Karl Wirtz Prize 2013 Awarded to Andreas Havenith from RWTH Aachen
Dipl.-Ing. Andreas Havenith from the RWTH Aachen Institute of Nuclear Fuel Cycle, INBK for short, is this year's recipient of the Karl Wirtz Prize from the Kerntechnische Gesellschaft e.V. (KTG). The Karl Wirtz Award is endowed to promote advances in science and technology in the field of peaceful use of nuclear energy. The KTG awards the prize every three years to young scientists or engineers for outstanding scientific achievements in the field of nuclear technology or related disciplines.
Andreas Havenith studied Mechanical Engineering with a focus on Nuclear Engineering and Radiation Physics at the FH Aachen, in Jülich. In 2007 he was awarded the badge of honor from the FH Aachen for his academic achievements. After completing his studies, he worked for the Federal Office of Radiation Protection in the product control office for radioactive waste at Forschungszentrum Jülich till 2010.
Since 2010, Mr. Havenith has been completing doctoral studies at the INBK on a non-destructive measuring process accompanized by an analytic evaluation for identifying and qualifying toxic elements and substances. Such a non-destructive analysis process is indispensable when handling old waste with insufficient documentation. As part of a joint project with the Institute for Energy and Climate Research, IEK, at Forschungszentrum Jülich, Andreas Havenith designed and built a facility that makes material analysis of waste products possible.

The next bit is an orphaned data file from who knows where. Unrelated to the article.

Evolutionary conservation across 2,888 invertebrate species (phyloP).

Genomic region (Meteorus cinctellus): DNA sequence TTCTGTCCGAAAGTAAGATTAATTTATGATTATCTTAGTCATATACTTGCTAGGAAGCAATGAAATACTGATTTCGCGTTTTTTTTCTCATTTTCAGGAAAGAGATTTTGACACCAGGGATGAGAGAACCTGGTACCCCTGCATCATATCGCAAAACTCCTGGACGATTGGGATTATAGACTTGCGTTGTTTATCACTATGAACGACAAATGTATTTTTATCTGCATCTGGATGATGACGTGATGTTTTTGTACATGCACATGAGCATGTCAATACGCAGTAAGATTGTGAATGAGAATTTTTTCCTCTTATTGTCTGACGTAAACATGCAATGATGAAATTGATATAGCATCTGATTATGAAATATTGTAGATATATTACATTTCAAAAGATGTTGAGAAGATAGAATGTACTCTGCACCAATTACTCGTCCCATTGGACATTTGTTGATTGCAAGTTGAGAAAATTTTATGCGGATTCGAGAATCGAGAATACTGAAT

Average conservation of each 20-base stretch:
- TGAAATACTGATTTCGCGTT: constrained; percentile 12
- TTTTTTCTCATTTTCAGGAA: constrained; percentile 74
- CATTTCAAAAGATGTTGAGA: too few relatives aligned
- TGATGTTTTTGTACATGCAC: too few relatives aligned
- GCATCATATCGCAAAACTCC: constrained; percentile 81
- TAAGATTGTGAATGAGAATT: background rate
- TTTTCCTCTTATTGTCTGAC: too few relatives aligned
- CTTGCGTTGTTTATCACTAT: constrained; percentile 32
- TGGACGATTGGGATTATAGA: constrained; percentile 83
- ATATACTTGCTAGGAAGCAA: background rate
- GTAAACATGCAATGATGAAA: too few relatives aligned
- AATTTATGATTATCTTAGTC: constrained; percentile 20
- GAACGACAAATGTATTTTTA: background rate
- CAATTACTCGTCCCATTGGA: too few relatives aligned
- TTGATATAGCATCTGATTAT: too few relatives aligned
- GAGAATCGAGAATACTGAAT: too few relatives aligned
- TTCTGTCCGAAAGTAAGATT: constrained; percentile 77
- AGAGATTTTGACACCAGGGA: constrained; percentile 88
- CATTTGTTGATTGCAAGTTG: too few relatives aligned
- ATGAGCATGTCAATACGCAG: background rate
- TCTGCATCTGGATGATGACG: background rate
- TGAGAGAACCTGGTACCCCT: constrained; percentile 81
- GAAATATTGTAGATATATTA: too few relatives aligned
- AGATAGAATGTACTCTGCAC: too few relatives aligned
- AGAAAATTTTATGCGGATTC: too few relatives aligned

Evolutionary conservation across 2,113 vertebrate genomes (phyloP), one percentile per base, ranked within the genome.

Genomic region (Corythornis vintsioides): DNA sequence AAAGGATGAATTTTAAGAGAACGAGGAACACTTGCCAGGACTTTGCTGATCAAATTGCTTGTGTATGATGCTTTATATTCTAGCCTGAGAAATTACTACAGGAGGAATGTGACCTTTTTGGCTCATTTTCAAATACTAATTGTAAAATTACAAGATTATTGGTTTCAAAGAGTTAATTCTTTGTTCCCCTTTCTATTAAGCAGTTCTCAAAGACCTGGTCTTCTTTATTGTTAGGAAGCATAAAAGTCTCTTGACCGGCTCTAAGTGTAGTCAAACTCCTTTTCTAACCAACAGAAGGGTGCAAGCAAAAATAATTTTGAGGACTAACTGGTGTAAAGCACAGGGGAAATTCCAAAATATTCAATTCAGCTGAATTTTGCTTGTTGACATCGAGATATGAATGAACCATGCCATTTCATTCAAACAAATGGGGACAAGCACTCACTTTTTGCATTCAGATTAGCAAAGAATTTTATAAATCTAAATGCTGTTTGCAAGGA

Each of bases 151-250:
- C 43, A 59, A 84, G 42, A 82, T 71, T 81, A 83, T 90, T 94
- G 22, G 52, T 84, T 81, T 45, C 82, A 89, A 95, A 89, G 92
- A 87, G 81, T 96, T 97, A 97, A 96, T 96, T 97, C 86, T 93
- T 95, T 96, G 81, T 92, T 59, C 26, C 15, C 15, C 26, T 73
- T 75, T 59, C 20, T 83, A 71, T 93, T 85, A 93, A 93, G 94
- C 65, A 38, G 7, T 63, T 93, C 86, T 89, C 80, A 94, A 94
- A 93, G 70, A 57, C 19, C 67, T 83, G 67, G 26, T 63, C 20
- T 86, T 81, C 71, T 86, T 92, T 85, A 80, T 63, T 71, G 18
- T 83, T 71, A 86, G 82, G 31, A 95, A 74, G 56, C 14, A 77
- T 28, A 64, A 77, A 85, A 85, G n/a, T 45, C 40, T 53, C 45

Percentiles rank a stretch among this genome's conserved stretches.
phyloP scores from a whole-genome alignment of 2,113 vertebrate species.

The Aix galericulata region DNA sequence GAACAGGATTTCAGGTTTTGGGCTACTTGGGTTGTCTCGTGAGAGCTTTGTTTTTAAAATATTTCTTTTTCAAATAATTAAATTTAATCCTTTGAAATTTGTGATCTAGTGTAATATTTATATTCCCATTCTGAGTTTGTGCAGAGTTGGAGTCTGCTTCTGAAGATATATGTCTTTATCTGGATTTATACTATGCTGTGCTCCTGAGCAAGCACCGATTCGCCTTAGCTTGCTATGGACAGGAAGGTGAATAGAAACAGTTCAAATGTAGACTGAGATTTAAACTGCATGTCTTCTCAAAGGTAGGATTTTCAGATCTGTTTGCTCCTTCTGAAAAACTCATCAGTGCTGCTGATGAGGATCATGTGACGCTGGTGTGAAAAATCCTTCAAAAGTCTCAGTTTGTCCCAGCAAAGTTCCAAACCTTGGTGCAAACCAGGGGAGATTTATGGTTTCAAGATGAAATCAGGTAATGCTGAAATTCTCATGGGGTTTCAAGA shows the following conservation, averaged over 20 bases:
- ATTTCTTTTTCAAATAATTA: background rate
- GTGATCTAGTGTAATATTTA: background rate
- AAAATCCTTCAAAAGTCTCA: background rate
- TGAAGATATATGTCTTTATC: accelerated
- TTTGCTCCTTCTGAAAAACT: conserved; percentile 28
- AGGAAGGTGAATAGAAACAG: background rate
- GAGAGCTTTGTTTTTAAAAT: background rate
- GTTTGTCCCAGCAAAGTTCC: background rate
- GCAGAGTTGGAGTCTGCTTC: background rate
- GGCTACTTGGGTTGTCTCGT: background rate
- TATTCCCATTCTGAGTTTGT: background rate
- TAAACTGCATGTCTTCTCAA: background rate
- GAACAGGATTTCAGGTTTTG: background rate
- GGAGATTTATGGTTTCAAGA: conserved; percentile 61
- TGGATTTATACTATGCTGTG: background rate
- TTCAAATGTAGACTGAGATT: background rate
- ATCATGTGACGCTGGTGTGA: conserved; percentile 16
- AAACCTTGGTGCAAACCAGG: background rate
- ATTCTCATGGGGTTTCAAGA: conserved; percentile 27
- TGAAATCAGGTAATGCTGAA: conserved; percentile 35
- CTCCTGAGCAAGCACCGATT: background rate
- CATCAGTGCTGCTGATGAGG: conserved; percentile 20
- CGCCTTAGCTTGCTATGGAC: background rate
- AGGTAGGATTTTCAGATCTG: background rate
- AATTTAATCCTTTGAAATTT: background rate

He is also involved with different research projects, that deal with a transfer of nuclear technology measuring methods in conventional industrial fields, such as recycling electrical waste or quality control in the metal and electrical industry.
In addition to his scientific work, Mr. Havenith founded the Aachen Institute for Nuclear Training, AiNT, with Prof. Bruno Thomauske and Dr. John Kettler in 2011. The goal of the institute is use a career-accompanying further training program to bundle and network the skills of the nuclear technology industry, teaching and research institutions, and atomic ordinance control and permit authorities.